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Monday, December 21, 2009

A blank check

I give what I can to worthwhile organizations.  I'm not unique in this.  In fact most of the people I know also give what they can, when they can.  We don't have much... but there are always others who have far less. 

So we give.

Then there are the 'big givers'.  These are the people who are perennial honorees at gala dinners, and whose homes and offices are lined with plaques of appreciation and sterling sculptures in glass cases bearing inscriptions of thanks.

But above and beyond all those there is an entirely different level of giver... people who quietly, and without fanfare, hand over blank checks to organizations, telling them to take as much as they need... but not more.  That kind of giving goes mostly un-noticed, but is breathtaking in its generosity, selflessness, and above all, trust.

This morning some close friends of ours handed over such a blank check.  They gave it to the State of Israel (even though they are not Israelis) and were too modest to even show up to see the check change hands.

However, since I happened to be there to witness the transaction, I thought I'd share a few words about the informal rite so that they could know that their generous gift had been received.  You see, the blank check that my friends handed over today was their oldest son... and the recipient was the Israeli Army. 

But there is another side of this giving.  Their son, Meir, was certainly an active and willing participant in this transaction.  Even though we laud the Biblical patriarch Abraham for selflessly offering up his son Isaac, many people forget that Isaac was an adult at the time and, if anything, was making more of a sacrifice (pun intended) than his father.

Not too long ago, Meir found himself at a crossroads in his life.  He had finished an undergraduate degree at a prestigious college, had completed a rigorous course of training in a completely unrelated field... and was working in yet third profession that was only tangentially related to the other two.  Some people complain of not having any choices in life.  Meir's problem, perhaps, was having too many.

In the course of trying to figure out which road to take, Meir came to a mature conclusion that few people will admit... even to themselves:  He admitted that he didn't know what to do. 

But rather than sit around and wait for something to happen, he decided to dedicate a finite period of time to serve in the IDF under a program that has existed since before the State was established, called MACHAL (an acronym which stands for 'Volunteers from outside the country').  Because he is not an Israeli citizen, Meir will serve in the regular army (in an infantry unit), but will serve 18 months rather than the full three years.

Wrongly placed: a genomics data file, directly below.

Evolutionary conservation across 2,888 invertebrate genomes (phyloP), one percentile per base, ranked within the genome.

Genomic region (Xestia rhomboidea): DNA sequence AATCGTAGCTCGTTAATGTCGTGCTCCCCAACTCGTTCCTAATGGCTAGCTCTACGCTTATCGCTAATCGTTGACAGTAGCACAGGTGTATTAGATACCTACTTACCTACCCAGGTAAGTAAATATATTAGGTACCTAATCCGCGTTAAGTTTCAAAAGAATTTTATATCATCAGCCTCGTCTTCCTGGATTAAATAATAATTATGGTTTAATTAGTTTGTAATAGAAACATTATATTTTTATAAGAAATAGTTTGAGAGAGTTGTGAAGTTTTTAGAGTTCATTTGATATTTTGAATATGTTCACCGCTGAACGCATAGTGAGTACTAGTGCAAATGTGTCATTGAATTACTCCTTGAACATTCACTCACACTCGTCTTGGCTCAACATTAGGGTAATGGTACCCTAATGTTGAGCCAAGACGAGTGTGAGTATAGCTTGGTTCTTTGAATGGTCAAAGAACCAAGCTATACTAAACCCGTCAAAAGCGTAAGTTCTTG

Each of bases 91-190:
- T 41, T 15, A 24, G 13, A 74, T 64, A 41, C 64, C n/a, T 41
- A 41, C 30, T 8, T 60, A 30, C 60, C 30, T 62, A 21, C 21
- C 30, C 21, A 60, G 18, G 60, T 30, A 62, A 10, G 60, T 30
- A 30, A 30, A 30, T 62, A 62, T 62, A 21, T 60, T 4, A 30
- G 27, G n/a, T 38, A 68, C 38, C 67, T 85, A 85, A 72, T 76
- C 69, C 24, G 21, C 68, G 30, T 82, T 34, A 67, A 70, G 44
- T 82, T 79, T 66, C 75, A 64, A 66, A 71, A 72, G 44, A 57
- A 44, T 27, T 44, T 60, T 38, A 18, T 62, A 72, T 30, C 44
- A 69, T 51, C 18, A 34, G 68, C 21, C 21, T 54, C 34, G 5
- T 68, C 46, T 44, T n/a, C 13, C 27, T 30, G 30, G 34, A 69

Since Meir has been living with us since arriving in Israel, and we'll be his 'home away from home' during his army service, I drove him this morning to the IDF Induction Center, and handed him over to a group of female soldiers who were waiting to process him into his new life (at least the only life he'll know for the next year-and-a-half).

I have to admit that even though it will be a few years before I have to drive any of my own children to the Lishkat Giyus, handing over such a precious gift - a blank check of sorts - is still a very powerful and emotional experience. 

Giyus Na'im, Meir... and Kol HaKavod to his parents Beth and Bobby.

Kotel and party 042

Posted by David Bogner on December 21, 2009 | Permalink


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Extremely touching post and way to put perspective on the situation. I've known many such blank checks and all are extremely commendable.

Posted by: Vicki | Dec 21, 2009 3:50:52 PM

It's wonderful to hear about such generous and giving people. But if they wanted to give quietly and without publicity, is it ok with them that you're publicizing it on your blog?

Posted by: Rabba bar bar Chana | Dec 21, 2009 4:18:03 PM

Vicki... Especially in light of the number of Israeli teens who dodge the draft... it's nice to see someone who isn't obligated volunteering to serve.

Rabba bar bar Chana... Actually I don't ask them. But I thought they would want to see their son's smiling face as he walks into his first morning of army service. Being abroad they missed out on this oh-so-Israeli experience.

Posted by: treppenwitz | Dec 21, 2009 4:31:58 PM

i'm glad david didn't ask us; because we would not have wanted him not to write anything- but we are happy he did- and especially happy to see that picture- and besides- meir deserves 89% of the credit anyway-